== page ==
Monday, 16 April 2007

London's Orion Books is to publish 'lite' versions of some old favourites, reports The Australian (although it's syndicated from The Times, a stablemate of the Oz broadsheet).

I mentioned in February that HarperCollins was doing something similar with Anna Karenina. But the new initiative seems worse, as there's no scholarly merit in their excisions.

The new offerings are labelled 'Compact Editions', and have been "whittled down to about 400 pages by cutting 30 to 40 per cent of the text".

Matthew Crockatt, a London bookseller, hates the idea.

On its blog, History Network News writes:

In the 1940s and 1950s Gilberton sold more than 200 million Classics Illustrated, comic-book versions of works including Ivanhoe, Moby Dick and Don Quixote. From the 1950s, Reader’s Digest Condensed Books, now called Select Editions, have combined several edited novels in one volume.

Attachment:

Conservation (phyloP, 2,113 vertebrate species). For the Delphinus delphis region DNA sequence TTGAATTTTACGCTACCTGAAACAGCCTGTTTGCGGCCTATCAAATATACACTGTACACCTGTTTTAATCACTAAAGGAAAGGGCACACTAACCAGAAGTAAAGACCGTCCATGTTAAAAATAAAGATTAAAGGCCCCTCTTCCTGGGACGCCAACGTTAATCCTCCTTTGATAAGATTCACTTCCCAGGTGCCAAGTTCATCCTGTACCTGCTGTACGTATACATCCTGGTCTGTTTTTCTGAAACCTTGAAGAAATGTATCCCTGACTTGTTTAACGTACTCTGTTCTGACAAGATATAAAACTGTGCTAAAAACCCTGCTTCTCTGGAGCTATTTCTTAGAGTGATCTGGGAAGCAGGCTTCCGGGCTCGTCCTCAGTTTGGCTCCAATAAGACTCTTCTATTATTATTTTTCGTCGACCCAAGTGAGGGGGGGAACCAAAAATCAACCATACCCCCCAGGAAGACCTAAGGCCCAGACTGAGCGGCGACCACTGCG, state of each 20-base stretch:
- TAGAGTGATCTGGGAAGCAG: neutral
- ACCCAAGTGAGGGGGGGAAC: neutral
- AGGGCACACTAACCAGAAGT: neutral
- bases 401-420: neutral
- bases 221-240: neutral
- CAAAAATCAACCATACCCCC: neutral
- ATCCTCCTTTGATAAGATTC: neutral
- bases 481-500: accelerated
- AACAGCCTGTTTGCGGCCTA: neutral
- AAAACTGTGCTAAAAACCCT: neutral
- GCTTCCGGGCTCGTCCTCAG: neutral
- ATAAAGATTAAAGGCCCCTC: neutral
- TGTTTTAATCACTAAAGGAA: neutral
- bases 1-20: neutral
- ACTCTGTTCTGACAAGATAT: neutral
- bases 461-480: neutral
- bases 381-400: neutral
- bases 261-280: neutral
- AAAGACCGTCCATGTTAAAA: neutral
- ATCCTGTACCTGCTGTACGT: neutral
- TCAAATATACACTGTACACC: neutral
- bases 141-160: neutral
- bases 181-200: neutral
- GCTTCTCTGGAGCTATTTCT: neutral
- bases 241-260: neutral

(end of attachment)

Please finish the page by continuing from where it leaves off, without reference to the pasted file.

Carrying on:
Recently, Donald Richie, the famous Japan expert, reviewed a manga version of a very old Japanese classic, The Kojiki. His conclusion?

In addition to the "Kojiki" the publisher has now issued a manga version of most of the classics: The "Genji" and "Heike" stories, even "The Pillow Book." And now I hear a voice from the back of the hall: "But surely it is better to have schoolchildren aware of even a mangafied classic than not aware of any classics at all." No, I am not sure of that.

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